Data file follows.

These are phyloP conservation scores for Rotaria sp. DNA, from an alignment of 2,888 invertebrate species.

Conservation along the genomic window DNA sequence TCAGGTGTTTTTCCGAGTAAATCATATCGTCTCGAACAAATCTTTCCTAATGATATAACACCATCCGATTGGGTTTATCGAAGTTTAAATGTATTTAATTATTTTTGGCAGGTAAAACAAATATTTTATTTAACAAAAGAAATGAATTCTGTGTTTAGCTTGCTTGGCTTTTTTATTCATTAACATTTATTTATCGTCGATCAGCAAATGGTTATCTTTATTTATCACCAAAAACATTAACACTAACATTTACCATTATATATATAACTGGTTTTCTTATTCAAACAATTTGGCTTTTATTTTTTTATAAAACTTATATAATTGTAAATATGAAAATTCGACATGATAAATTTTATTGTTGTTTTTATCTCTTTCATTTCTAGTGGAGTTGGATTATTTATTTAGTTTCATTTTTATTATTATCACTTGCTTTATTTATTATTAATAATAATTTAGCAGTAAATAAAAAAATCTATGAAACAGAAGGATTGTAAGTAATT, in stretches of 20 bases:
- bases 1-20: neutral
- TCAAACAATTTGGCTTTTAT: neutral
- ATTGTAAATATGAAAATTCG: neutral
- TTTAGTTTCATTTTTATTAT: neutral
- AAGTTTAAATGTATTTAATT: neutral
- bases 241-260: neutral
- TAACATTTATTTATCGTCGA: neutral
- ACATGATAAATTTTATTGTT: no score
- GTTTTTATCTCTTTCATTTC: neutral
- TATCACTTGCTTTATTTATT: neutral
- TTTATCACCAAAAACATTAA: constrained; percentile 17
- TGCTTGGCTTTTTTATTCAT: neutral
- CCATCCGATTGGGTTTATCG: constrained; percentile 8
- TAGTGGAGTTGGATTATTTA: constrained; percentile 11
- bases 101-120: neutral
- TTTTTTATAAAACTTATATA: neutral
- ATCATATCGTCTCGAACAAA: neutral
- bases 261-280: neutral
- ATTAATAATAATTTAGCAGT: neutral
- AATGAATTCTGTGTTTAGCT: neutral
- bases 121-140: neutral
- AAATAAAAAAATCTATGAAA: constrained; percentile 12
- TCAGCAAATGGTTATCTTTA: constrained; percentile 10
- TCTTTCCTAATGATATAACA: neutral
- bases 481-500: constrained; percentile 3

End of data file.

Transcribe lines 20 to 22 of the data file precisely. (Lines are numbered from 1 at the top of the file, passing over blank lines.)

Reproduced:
- bases 261-280: neutral
- ATTAATAATAATTTAGCAGT: neutral
- AATGAATTCTGTGTTTAGCT: neutral